It is unfortunate that so many African-Americans don’t know their own history. They have given their loyalty to the political party that defended slavery and imposed restrictions on their ability to vote at the state level.
At one time in American history the Democratic Party had such tight control over the electorate in the southern states that the term “Solid South” was used to describe it. The origins of this voting pattern go back to the days of Reconstruction. During that time in history, the Republicans were the protectors of Negro rights. It was the Radical Republicans who passed the 13th, 14th and 15th Amendments which freed all slaves, made Negroes citizens, provided for the equal protection of the laws and gave Negro men the right to vote. The use of the Negro is the word used in these documents.
The Democratic Party partnered with the Ku Klux Klan to fight the federal government against the newly freed slaves. J. Michael Martinez wrote about this in his book, “Carpetbaggers, Cavalry, and the Ku Klux Klan: Exposing the Invisible Empire During Reconstruction” which was published by Rowman and Littlefield Publishers, Inc. in 2007. The book was part of a series on the Civil War Crisis.
“The post- January 1869 Klan grew without an overall plan or purpose…. The group’s history became murky because the loss of even a semblance of central control meant that each den was free to act on its own authority…. As a decentralized loosely structured series of groups, the dens sported different agendas and employed different methods. Some clubs were apolitical, purely social, and predominantly nonviolent. Others were active in opposing Republican-controlled Reconstruction governments through violence and intimidation. They targeted white Northern leaders, Southern sympathizers, and politically active blacks.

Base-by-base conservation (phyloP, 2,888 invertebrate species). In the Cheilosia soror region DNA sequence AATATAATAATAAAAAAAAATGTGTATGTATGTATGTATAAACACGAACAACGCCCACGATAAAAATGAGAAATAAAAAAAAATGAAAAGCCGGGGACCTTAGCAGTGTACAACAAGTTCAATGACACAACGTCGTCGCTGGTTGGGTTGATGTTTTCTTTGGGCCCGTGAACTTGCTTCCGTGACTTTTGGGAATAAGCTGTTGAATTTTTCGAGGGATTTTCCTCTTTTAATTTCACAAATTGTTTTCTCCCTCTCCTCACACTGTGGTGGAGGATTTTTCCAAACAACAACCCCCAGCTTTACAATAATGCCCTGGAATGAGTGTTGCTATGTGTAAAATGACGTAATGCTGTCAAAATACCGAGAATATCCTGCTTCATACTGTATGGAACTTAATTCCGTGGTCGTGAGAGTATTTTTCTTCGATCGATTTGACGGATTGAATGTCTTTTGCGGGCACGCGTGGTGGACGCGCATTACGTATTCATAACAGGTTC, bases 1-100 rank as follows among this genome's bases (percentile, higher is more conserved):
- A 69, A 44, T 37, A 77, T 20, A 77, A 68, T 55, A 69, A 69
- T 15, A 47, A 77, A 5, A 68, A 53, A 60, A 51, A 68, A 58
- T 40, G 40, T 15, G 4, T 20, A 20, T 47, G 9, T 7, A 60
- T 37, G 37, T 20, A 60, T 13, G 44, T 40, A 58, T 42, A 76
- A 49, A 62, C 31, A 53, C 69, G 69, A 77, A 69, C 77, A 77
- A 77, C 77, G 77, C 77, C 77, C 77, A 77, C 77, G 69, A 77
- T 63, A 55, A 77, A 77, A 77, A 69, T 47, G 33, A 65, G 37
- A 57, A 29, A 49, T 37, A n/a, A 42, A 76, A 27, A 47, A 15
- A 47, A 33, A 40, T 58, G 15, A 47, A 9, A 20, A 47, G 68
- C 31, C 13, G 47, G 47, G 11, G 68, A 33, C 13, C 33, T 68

By the time the 1868 elections occurred the Klan was no longer a mysterious, invisible group. Membership was growing across the South. National publications such as Harper’s Weekly began regularly reporting on the group’s activities, arguing that the KKK was, in effect, a terrorist arm of the Democratic Party….Indeed, from 1868 onward, apologists would face a difficult task in arguing that the Klan was merely a social club after many dens blatantly promoted the Democratic Party—through violent means if necessary.
Elected president as a Republican in 1868, Ulysses S. Grant, the former Union general… commented that the Klan was clearly a political group. In his view, the Klan was committed ‘by force and terror, to prevent all political action not in accord with the views of the members, to deprive colored citizens the right to bear arms and the right of a free ballot, to suppress the schools in which the colored children were taught, and to reduce the colored people to a condition closely allied to that of slavery’.
Klan dens did not engage in concerted action, but they shared a common goal of electing Democrats to office at all levels of government.” (pages 23-24)
Fast forward to the present! Louisiana Senator Elbert Guillory understands his African-American history. He is a former Democrat. When describing Democratic policies that apply to African-Americans, he uses the term “government plantation”. Click this link and see why Guillory switched to the Republican side.